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Universalis

Monday, June 09, 2008

Persecution of Christian converts in Iran

Unlike Saudi Arabia, where there are no Christian churches, Iran has allowed Zorastrian and Christians to worship with limitations.
(albeit the Bahai are persecuted violently).

Yet a couple months ago, there were rumors of Christian conversions in Iran, partly because of the increase of "religious police" going against those merely having fun. One podcast had James Dunnigan of Strategy page remarking that Iran, prior to Islam, was not Christian (as was Iraq and Syria) but Zorastrian, and Islam there still includes a lot of Zorastrian customs and festivals. He quipped that many people, in disgust at the fundamentalist crackdown, might just revert to Zorastrianism too.

So today's StrategyPage has this note:



June 1, 2008: Despite keeping a low profile, the growing number of Christian converts are being hunted down and arrested. The religious police try to persuade the converts to return to the Islamic fold, reminding them that apostasy (converting from Islam to another religion) is forbidden by the Koran and punishable by death. However, the Iranian constitution allows apostasy, so the government shows some restraint. But since the Islamic clerics took control of the government three decades ago, several hundred non-Moslems have been executed, and thousands more imprisoned or harassed. Most Iranians are willing to tolerate other religions (and there are over a dozen such minorities in Iran, including several that pre-date Islam, and one that was developed in the 19th century.)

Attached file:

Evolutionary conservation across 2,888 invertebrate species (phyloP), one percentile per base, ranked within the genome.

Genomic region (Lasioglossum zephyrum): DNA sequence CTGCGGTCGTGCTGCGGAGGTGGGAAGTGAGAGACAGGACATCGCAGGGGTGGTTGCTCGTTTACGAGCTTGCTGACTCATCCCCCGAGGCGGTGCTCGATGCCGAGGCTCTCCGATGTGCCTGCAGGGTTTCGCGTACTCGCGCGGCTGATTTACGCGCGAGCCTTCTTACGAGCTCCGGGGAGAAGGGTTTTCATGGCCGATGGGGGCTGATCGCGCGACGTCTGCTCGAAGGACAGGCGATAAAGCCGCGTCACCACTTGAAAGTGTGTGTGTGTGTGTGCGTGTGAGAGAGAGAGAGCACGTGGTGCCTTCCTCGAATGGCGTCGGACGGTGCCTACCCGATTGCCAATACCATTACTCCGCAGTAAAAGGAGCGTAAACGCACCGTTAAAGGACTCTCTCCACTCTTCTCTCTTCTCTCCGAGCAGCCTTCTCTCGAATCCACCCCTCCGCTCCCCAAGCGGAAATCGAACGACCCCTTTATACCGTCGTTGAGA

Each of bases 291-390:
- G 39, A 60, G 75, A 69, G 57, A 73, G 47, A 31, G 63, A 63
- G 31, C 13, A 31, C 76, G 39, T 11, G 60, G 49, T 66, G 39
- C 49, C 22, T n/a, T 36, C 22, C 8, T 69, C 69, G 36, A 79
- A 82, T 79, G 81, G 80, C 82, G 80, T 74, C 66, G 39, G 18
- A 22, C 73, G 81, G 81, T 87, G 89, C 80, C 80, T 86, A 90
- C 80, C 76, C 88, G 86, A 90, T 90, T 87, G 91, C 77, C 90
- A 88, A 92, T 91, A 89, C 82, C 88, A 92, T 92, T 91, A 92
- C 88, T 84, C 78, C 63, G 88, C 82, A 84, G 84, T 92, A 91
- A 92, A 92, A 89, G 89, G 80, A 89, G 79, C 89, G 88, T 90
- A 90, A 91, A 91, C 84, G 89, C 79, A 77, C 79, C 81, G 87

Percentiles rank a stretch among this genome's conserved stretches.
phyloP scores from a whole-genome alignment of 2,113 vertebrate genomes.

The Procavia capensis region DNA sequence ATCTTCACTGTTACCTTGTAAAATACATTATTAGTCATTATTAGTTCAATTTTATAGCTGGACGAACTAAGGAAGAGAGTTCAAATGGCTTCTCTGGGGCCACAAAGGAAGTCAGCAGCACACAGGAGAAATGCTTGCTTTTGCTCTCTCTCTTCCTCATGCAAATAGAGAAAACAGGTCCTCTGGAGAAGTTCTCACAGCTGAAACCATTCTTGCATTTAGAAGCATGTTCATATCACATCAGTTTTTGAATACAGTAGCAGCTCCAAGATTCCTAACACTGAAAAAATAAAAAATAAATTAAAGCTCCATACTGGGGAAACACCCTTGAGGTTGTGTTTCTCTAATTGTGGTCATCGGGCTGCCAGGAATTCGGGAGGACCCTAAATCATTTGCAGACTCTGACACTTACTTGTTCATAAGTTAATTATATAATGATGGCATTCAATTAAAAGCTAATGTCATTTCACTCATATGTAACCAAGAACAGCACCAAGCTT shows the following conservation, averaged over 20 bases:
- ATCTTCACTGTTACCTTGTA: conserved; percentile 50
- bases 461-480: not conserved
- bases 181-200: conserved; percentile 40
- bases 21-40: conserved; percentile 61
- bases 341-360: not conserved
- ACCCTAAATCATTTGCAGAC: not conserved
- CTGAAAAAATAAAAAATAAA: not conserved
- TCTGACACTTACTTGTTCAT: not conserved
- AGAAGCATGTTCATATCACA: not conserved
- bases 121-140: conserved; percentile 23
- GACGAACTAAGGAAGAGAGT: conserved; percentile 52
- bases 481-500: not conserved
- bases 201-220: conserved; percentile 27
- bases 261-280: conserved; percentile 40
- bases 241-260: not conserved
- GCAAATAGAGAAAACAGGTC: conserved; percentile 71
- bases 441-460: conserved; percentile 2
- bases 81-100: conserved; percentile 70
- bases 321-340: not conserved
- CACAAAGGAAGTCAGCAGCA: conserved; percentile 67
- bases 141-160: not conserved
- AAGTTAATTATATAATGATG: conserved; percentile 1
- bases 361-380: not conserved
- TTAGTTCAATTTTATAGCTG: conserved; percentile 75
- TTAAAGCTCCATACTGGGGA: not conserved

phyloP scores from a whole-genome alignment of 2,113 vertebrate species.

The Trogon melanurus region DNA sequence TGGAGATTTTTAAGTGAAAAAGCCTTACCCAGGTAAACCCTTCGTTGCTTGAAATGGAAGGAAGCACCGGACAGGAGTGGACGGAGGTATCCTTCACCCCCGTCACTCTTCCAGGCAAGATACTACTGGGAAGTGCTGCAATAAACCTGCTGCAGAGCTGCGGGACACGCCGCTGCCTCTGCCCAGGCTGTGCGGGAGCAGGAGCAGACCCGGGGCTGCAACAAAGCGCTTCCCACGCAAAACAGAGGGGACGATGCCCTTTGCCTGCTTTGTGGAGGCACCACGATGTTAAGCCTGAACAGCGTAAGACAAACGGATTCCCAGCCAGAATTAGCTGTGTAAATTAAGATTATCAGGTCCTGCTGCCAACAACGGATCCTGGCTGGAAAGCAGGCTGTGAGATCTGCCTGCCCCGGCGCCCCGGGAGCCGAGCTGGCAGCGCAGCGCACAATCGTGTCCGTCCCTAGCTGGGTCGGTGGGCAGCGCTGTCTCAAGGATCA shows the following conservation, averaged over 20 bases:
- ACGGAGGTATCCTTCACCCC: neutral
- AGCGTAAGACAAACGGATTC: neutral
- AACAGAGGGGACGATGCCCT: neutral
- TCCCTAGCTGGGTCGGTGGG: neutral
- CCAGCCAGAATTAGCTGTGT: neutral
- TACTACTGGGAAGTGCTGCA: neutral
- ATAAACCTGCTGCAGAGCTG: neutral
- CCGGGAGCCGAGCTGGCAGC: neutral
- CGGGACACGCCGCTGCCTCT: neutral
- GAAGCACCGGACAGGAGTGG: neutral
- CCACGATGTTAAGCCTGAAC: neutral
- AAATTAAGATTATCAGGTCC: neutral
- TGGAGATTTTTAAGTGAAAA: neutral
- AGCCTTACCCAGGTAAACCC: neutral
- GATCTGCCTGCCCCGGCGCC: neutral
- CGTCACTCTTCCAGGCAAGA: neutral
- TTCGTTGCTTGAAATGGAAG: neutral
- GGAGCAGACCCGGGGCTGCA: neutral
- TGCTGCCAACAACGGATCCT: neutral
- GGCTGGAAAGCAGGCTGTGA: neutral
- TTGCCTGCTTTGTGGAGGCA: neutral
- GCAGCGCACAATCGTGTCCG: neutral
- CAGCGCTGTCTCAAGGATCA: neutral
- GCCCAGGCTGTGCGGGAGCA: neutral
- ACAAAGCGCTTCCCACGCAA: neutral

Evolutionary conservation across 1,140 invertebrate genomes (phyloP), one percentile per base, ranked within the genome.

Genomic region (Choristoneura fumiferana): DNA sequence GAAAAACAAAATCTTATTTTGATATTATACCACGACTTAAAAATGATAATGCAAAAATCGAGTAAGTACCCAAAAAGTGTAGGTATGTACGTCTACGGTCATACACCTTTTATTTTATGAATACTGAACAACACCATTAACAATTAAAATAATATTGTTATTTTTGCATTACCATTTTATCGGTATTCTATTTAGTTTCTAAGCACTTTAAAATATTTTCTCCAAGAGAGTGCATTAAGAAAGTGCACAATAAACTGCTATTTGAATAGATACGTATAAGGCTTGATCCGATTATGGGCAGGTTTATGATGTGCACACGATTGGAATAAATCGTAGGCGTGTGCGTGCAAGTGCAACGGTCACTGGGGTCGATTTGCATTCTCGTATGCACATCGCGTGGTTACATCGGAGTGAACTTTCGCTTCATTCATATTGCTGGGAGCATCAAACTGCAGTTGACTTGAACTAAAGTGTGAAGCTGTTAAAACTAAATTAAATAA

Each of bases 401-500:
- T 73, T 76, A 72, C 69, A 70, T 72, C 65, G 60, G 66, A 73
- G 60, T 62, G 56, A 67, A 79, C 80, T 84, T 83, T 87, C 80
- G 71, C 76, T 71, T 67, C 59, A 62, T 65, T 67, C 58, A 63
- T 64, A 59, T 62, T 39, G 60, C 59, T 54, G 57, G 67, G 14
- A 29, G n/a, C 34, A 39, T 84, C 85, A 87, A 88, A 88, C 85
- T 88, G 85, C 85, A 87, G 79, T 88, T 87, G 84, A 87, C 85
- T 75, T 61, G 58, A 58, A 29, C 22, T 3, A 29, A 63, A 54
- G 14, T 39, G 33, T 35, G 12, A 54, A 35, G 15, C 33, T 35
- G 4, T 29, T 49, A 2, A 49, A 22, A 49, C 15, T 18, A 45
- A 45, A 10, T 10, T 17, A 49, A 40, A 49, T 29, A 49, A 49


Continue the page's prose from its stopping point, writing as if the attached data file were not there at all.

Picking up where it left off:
1 Comments:

  • Most or all religious minorities in Iran have a hard time - and not just religious minorities. In fact, not just minorities. I went to a talk by Shirin Ebadi, the Nobel Prize winning Iranian lawyer, on Friday. One of the things she works on (at great risk to her own life and security) is women's human rights in Iran.

    As far as the Baha'is are concerned, the national leadership of the Baha'is were arrested on 14 May and are being held incommunicado, young Baha'is are thrown out of university, it is very difficult for Baha'is to get work, Baha'i cemeteries are regularly razed, Baha'i homes are confiscated or destroyed. And this is just the tip of a rather nasty iceberg.

    The Baha'i Faith, being post Islamic, is not recognized as a genuine religion in the Iranian constitution and Baha'is are "unprotected infidels" - not a good place to be. And yet, they are the largest non-Muslim religious minority in Iran,

    I should say that I am a British Baha'i; I work for the UK Baha'i community, and an important part of my service is the defence of the human rights of the Baha'is in Iran.

    By Anonymous Barney, at 3:24 PM  

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